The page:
I honestly could have stopped there as my mission was accomplished in a single swoop. However, now I had some wasted screen space taken up by the now-useless tab bar in Firefox’s UI, and I wanted to reclaim it. This was, again, very straightforward and enabled by the userChrome.css feature. There’s a decent tutorial on HowToGeek about getting started with this if you’re interested; it’s what I used.

I enabled userChrome.css via preferences and then did a quick search on how to hide the tab bar since it was no longer needed. I found it pretty quickly online:

#TabsToolbar, #back-button, #forward-button, #star-button{
  display: none;
}

I also took the opportunity to disable a few buttons I didn’t need, since I use keyboard shortcuts to manage going backwards and forwards. Et voilá! A sleek and fairly minimal UI meaning that the web page has a lot of screen space for display, and now I can manipulate the tabs and windows via my Window Manager smoothly.

I’ve had this Firefox setup for around 6 weeks now; so how’s it been? Honestly it’s been pretty great. It’s not totally without some minor quirks but compared to the ball of frustration I was experiencing before this is wonderful.

I can now navigate tabs easily using my i3 keybindings for moving between windows. This sounds superficial but actually I’ve found this much more ergonomic both mentally and physically. There’s no mental context switch where I need to remember different keybindings; i3 just takes care of it. And because my i3 bindings are Vim keys they’re fairly physically ergonomic as well.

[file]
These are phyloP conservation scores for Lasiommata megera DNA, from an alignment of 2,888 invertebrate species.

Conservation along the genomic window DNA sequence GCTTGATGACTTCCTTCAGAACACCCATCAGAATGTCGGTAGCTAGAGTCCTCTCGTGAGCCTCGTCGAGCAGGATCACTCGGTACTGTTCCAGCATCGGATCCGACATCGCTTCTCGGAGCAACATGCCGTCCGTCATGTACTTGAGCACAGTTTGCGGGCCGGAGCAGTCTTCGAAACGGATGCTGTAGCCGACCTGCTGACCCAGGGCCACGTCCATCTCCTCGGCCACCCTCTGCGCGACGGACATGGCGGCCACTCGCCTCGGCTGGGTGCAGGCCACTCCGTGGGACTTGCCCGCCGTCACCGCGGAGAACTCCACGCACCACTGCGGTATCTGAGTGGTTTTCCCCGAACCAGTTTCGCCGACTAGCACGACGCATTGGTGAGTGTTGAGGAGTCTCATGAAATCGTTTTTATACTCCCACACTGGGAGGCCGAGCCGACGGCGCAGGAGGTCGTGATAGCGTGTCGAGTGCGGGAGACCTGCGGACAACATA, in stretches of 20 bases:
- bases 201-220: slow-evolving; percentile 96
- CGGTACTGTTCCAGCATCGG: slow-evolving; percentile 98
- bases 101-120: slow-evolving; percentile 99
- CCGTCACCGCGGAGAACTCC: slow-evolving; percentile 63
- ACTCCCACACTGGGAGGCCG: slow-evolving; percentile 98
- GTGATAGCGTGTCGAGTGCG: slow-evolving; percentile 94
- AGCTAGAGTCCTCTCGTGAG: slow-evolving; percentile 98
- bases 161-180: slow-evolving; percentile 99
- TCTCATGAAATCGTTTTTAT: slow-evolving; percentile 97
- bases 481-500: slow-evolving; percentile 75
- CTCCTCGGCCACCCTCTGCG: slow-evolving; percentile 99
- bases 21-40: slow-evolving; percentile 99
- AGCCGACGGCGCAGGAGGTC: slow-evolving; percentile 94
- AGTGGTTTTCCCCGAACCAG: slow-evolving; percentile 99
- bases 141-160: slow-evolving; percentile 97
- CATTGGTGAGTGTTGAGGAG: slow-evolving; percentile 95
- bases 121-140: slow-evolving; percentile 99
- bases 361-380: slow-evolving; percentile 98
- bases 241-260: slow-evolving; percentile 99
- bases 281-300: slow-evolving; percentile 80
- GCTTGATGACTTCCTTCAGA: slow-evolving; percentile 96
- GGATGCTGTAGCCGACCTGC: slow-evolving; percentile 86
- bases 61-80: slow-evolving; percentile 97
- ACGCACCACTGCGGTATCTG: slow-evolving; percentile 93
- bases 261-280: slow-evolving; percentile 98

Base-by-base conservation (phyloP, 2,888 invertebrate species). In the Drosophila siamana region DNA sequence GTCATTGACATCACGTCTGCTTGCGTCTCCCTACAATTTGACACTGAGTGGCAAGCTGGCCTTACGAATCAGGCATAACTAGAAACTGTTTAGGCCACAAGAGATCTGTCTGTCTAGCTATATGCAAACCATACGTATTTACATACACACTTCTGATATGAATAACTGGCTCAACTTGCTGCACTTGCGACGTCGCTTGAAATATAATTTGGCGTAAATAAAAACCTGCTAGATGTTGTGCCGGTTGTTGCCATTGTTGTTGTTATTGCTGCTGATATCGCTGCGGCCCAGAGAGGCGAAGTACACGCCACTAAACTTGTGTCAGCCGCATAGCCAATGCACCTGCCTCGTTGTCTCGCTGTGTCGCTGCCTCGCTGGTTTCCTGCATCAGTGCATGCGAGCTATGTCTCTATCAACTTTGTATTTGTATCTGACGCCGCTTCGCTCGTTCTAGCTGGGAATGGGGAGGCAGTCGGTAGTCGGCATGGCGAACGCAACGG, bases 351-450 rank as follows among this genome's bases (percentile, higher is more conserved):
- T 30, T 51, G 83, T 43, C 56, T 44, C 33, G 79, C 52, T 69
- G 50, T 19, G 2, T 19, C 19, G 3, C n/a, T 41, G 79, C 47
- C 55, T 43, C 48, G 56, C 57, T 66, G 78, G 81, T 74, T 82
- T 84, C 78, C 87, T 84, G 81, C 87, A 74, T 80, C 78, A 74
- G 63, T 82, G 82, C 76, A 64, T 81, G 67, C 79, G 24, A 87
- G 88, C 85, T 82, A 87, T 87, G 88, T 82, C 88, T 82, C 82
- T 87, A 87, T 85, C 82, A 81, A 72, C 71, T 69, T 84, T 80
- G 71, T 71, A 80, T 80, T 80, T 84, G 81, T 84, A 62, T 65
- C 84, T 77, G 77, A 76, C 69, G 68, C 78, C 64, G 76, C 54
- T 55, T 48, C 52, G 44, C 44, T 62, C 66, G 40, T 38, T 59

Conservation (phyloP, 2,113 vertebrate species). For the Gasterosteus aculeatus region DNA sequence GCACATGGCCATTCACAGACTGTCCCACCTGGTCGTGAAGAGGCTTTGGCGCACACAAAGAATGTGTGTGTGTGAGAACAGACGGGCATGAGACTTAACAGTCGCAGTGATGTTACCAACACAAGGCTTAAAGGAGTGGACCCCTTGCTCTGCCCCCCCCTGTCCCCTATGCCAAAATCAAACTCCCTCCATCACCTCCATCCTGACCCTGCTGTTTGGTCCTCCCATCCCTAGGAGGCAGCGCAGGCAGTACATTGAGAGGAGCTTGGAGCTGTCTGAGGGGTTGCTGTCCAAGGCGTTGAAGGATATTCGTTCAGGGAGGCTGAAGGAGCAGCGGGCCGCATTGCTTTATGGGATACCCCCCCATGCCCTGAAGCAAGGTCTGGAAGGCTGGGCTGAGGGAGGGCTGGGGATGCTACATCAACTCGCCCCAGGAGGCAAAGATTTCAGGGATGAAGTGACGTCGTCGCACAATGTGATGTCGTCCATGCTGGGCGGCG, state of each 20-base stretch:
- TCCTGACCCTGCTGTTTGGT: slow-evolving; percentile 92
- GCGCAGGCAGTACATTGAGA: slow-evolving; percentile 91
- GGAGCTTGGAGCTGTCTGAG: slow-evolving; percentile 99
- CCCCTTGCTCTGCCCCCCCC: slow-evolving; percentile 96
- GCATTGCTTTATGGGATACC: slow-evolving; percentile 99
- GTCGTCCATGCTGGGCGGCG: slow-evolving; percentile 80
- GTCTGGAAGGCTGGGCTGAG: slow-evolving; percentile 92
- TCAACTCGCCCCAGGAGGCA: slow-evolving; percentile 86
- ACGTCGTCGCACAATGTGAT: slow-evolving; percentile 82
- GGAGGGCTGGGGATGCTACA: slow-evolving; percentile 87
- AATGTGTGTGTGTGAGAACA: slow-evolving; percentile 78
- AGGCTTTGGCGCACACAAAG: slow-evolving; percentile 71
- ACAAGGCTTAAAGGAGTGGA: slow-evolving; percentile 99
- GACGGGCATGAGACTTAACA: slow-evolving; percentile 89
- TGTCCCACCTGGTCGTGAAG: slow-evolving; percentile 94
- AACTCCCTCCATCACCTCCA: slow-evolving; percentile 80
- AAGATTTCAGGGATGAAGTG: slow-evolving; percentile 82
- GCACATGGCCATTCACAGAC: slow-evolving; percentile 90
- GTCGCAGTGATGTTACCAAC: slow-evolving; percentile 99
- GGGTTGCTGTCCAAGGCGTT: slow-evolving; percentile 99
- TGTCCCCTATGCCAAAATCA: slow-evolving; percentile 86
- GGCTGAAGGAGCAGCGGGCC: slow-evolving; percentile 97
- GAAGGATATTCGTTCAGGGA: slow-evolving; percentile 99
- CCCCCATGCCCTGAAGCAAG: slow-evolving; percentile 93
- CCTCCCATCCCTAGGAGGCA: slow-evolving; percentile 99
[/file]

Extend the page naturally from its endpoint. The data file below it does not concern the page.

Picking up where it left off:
It’s also pretty easy now to quickly split a “tab” off into a new window using those same keybindings; I just move it along outside of the bounds of the i3 tabbed container and off to the side and i3 creates a split with the group of Firefox tabs on one side and my new window on the other. Reintegrating is as easy as moving it back into the tabbed container using the same keybindings.

An additional win is that I can now send individual “tabs” to workspaces very quickly. I make heavy use of i3 workspaces, so if I’m doing some work in Firefox and then want to dedicate an entire i3 workspace to a particular task/workflow which requires a new tiling setup I can now do that very quickly and much more efficiently than before. I didn’t even realise that I wanted this, but I’d really struggle to do things differently now.

It’s difficult to overstate just how much nicer browsing the web is via the bonus screen real-estate. If you ever want to experience a moment where you realise how much screen space is wasted by most browsers, just download Surf and use it for a few minutes. There’s likely a pre-compiled binary in your repos which is suitable for a taster. Other browsers just feel… cramped. Eventually I may investigate trying to hide or toggle the Firefox URL/preferences button interface elements to reclaim more space. For now I’m satisfied.

The only noticeable drawback I’ve encountered to my tweaks is that if I’m sharing my screen with a client, I need to share the entire screen now. Previously I could just share a window and then share a pre-curated Firefox window containing all the tabs I need. It hasn’t impacted me much, as I can just do the same with a workspace, but if I need to swap back to the call window to check the chat then I risk an infinity mirror.

So that’s it. I made a few very minor tweaks to Firefox using an extension and userChrome.css and made it integrate into my workflow much better. I also use Tridactyl to add some better Vim-style keyboard controls. Together, these all make for a much nicer experience.